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Apr 23, 2018

Crescent Point operations have 'failed miserably': Cation president

Activist investor Cation Capital agitates for change at Crescent Point

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An activist investor advocating for a board shake-up at Crescent Point believes the company has “failed miserably” in recent management decsions.

Sandy Edmonstone, president of Cation Capital, told BNN on Monday that his firm’s four nominees should be added to the company’s board to free up what he considers “stranded value in the company.”

“You take a look at all the operating metrics and the company has failed miserably,” Edmonstone told BNN. “This is demonstrated whether they’re trading at $9 a barrel on a 2P (proved plus probable) basis and finding production at $21 or you take a look at the share-price chart where the stock’s off 48 per cent year-over-year and shareholder comp[ensation] is up 17 per cent.”

On Friday Cation’s fight gained some traction when proxy advisor ISS recommended shareholders support two of the four nominees advanced by the dissident shareholder.

Crescent Point expressed “disappointment” with the ISS recommendation.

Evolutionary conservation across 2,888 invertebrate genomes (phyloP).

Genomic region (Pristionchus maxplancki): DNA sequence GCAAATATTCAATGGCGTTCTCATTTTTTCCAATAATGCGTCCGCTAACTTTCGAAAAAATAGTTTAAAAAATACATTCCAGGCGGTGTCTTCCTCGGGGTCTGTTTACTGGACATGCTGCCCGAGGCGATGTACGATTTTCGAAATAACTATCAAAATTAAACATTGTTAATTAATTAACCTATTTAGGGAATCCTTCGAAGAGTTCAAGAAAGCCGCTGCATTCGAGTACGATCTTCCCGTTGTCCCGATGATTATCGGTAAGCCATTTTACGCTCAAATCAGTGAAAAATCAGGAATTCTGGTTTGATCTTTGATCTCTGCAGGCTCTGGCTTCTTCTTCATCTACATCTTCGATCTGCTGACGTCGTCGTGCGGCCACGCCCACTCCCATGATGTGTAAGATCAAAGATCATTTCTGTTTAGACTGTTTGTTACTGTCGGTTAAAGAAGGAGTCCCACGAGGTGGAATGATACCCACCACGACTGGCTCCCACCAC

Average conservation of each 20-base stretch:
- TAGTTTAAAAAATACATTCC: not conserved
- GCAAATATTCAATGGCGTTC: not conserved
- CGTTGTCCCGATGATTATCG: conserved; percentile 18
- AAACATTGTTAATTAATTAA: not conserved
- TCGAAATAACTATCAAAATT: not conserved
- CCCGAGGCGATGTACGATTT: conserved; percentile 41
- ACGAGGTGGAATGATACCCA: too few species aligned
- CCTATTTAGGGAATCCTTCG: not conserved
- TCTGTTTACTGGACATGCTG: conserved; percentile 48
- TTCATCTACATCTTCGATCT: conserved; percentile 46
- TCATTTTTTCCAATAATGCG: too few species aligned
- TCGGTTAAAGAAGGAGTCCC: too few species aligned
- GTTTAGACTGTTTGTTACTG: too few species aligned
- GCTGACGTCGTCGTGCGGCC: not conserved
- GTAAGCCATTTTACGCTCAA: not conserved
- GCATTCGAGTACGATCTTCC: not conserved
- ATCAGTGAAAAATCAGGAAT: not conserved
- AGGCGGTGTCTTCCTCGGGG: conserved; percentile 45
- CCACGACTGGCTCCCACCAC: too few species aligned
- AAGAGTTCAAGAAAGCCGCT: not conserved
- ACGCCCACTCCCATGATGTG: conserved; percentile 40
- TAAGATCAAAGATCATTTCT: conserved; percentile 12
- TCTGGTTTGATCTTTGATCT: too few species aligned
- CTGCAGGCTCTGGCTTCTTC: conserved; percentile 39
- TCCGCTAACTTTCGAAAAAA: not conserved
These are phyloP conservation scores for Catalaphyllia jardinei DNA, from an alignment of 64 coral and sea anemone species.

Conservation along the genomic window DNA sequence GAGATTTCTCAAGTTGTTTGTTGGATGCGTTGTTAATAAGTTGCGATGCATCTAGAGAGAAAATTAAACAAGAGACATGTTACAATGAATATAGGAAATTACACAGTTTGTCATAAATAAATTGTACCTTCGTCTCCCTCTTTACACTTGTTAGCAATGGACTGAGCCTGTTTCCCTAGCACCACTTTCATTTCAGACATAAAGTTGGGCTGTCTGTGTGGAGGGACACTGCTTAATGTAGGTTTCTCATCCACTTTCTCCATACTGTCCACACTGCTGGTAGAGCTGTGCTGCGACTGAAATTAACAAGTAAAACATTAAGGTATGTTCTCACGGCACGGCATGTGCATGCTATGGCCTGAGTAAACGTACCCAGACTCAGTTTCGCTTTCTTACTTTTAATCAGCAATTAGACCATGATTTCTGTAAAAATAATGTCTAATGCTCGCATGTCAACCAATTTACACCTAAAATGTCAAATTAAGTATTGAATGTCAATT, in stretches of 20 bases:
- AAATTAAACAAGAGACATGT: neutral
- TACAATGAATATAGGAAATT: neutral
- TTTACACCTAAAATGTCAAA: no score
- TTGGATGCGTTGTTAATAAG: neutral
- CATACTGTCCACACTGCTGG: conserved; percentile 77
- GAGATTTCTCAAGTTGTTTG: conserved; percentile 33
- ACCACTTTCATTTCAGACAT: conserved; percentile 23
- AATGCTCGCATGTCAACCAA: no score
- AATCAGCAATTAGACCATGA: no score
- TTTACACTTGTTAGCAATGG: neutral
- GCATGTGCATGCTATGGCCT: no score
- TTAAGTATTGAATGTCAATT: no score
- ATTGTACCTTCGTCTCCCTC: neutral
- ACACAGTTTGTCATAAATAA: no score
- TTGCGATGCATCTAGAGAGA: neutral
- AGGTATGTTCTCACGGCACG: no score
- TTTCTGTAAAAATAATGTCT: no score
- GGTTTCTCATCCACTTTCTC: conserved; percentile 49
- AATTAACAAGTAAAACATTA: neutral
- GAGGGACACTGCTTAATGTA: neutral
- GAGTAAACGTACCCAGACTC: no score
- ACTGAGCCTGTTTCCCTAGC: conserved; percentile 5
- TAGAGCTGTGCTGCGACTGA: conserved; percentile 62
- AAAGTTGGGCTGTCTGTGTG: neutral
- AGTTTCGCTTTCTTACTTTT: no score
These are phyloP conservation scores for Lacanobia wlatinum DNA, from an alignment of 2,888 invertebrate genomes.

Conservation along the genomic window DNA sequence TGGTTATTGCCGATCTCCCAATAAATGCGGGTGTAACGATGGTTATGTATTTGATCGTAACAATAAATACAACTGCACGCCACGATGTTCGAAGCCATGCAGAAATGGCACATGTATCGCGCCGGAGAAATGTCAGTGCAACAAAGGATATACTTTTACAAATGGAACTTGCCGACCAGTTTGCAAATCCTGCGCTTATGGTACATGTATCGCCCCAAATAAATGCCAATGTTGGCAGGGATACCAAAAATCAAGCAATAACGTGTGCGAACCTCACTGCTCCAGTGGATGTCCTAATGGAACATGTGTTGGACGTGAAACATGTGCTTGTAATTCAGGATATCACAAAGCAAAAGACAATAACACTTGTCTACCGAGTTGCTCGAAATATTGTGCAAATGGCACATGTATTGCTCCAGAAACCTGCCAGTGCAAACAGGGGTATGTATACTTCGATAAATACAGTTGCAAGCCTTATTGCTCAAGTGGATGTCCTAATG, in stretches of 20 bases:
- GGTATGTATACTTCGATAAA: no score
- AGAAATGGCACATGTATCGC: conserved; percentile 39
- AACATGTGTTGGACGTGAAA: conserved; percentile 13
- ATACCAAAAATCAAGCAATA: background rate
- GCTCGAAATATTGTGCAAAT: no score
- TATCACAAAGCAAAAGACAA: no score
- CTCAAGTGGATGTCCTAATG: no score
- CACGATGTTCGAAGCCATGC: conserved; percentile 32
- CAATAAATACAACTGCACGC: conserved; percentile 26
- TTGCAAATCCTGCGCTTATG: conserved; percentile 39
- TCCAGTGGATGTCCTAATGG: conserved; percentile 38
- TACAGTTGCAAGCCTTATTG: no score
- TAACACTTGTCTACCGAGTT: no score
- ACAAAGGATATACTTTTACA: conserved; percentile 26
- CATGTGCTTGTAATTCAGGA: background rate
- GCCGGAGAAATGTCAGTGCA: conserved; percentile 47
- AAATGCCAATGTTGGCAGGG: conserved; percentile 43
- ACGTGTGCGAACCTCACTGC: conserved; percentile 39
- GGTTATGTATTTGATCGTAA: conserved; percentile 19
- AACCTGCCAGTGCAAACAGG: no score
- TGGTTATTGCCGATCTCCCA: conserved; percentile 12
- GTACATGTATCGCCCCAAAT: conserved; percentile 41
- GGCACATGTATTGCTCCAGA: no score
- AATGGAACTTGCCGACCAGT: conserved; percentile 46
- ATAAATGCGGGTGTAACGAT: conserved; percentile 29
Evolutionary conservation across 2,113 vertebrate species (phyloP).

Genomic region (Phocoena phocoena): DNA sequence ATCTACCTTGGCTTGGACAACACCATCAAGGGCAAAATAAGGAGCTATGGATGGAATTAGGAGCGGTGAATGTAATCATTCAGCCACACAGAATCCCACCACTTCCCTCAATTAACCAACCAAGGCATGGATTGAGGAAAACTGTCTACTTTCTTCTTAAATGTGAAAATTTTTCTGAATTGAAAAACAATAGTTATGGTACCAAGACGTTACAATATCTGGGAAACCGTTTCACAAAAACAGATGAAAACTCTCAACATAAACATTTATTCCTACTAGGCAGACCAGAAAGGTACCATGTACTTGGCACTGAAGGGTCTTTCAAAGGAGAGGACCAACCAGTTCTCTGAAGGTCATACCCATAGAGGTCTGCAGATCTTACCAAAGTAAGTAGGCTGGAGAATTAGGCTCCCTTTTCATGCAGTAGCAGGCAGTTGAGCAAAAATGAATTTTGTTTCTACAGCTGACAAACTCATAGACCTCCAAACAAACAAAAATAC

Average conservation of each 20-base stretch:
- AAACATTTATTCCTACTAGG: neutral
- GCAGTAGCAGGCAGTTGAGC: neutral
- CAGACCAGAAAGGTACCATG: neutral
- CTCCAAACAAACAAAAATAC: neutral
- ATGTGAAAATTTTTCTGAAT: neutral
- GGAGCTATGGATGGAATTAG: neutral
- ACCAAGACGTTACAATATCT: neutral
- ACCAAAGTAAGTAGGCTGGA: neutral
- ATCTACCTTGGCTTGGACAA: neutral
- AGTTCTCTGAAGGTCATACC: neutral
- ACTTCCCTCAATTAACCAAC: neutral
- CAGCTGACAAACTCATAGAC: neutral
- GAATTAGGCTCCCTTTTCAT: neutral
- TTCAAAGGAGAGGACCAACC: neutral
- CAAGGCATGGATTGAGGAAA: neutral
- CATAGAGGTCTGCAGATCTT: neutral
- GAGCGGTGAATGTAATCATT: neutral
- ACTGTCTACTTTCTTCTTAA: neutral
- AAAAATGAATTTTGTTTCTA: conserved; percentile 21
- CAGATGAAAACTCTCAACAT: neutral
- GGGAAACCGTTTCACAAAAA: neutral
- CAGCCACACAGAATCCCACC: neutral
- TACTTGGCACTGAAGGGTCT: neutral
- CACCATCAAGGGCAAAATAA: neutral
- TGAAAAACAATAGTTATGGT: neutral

“The Company fundamentally disagrees that a slate of directors, which does not have a plan nor add any incremental value, can be nominated at the last minute onto an independent board of directors,” Crescent Point said in a Friday release.



Edmonstone said Cation has had “limited dialogue” with the company.

Cation owns 0.3 per cent of outstanding company shares and lists say-on-pay, company debt and share issuances among its chief grievances with Crescent Point over the past four years.

“If you look at the balance sheet, every year since 2014, total debt has increased,” Edmonstone said. “When you look at 2015, they started the year saying they would be conservative, they came out and they did $1.8 billion of acquisitions. They diluted shareholders through equity issuances. They added a bunch of debt to the balance sheet and they delayed cutting the dividend when their peers were cutting the dividend.”

Crescent Point offered three equity issuances between Sept. 2014 and 2016: The first offering 18.43 million shares at $43.40 per, a second offering in June 2015 of 23.16 million shares at $28.50 and the final consisting of 33.7 million at $19.30.

“First and foremost we’re shareholders and we want to see the company do well,” he added. “The underlying issue is in leadership and their inability to convert their strategy into shareholder value.”

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